William, I hear that! I was (for me) very organized when dissembling the stove and noted carefully the proper order. It would be very easy (otherwise) to make that very mistake. A serious pain in the butt to make a mistake.

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Rob R.
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Stoker Coal Boiler: EFM DF520
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Other Heating: Dad's 1953 EFM Highboy
Location: Chazy, NY

Post Thu. Aug. 02, 2012 8:25 am

SteveZee wrote:
Rob R. wrote:That stuff you used to line the firepot is interesting...any special requirements to apply it or "cure" it?
Rob, That is the Noxram stuff I used to make the liner in the cookstove last year. It's pretty easy to work with and comes in a 50lb block. It feels like clay thats full of grit. The grit is alumina. It's rated for much higher then this will ever fire so it will protect that pot quite well. What I like about it is that you can pretty much mold it to whatever shape you need and just tap on it with a mallet or hammer. It sets up fairly fast and it totally cured in about 48hrs or so. It's still probably wise to "burn it in" with a couple wood/charcoal fires at the start of the first season. I didn't have any problems with the cook stove. After you smack it into shape (ram it), I found that if you take a wet sponge, like a scotchbright sided kitchen sponge, and scrub it smooth a bit, you'll have better ash drop than if you leave it rougher. It's normally a ramming agent for blast furnaces.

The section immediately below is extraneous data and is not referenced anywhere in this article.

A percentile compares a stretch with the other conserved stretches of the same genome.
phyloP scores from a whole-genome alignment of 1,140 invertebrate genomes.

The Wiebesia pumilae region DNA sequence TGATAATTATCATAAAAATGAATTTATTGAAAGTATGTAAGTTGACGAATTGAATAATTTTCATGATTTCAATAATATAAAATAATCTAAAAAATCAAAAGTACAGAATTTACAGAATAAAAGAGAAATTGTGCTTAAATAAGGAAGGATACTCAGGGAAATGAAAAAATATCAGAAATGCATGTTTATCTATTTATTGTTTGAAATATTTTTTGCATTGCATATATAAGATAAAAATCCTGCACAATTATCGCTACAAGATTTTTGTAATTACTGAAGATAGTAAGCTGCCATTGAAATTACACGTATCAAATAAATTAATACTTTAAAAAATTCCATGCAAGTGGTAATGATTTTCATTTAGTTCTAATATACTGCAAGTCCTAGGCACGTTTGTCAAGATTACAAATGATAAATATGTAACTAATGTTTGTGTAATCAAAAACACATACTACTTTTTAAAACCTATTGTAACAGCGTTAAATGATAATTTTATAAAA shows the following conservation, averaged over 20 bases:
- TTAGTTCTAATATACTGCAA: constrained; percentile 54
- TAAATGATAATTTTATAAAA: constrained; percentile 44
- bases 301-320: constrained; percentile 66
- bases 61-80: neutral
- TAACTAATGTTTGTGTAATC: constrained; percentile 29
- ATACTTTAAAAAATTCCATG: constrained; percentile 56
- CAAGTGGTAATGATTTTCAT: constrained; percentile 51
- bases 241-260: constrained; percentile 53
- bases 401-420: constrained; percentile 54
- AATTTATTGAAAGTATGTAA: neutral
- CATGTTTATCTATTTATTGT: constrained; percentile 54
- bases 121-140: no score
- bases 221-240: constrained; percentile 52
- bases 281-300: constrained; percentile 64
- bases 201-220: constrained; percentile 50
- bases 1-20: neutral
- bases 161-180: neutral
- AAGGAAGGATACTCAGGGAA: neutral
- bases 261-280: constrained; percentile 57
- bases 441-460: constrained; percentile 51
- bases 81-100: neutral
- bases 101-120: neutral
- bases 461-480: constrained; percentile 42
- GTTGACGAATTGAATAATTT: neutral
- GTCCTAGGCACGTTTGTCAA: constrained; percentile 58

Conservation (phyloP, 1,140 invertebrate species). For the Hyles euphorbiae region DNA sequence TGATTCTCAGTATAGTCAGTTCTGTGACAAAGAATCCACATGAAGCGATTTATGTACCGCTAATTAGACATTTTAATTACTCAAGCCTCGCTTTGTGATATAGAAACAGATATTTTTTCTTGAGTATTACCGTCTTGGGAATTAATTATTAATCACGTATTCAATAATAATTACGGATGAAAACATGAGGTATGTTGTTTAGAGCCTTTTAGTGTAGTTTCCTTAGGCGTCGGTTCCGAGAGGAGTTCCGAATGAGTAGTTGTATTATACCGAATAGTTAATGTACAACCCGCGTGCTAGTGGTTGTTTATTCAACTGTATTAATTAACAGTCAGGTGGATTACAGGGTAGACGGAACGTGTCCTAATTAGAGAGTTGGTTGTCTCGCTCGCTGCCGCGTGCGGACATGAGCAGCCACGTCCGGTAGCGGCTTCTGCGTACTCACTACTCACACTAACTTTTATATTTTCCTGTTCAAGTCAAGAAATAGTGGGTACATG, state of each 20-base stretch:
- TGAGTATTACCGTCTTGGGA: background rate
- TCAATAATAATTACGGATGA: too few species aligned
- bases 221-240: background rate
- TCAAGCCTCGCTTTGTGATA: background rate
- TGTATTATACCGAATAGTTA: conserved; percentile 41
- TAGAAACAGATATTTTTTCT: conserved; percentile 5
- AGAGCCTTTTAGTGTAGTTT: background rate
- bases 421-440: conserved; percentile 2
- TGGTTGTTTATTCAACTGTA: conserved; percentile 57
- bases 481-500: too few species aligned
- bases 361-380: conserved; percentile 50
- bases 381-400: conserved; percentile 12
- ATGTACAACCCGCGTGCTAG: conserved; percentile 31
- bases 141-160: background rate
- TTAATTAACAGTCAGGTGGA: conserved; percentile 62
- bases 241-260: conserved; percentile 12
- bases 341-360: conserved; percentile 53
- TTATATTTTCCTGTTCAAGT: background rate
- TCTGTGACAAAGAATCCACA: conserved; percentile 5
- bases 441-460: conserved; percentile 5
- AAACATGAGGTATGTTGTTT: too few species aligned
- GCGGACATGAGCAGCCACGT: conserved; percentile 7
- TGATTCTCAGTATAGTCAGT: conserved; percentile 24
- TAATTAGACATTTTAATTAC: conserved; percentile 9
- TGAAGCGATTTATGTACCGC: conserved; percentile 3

Where did you buy it? Doesn't look like something found at the local hardware store...

I am looking forward to seeing pictures of the stove in "action".

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SteveZee
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Hand Fed Coal Stove: Glenwood Modern Oak 116 & Glenwood 208 C Range
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Post Thu. Aug. 02, 2012 9:47 am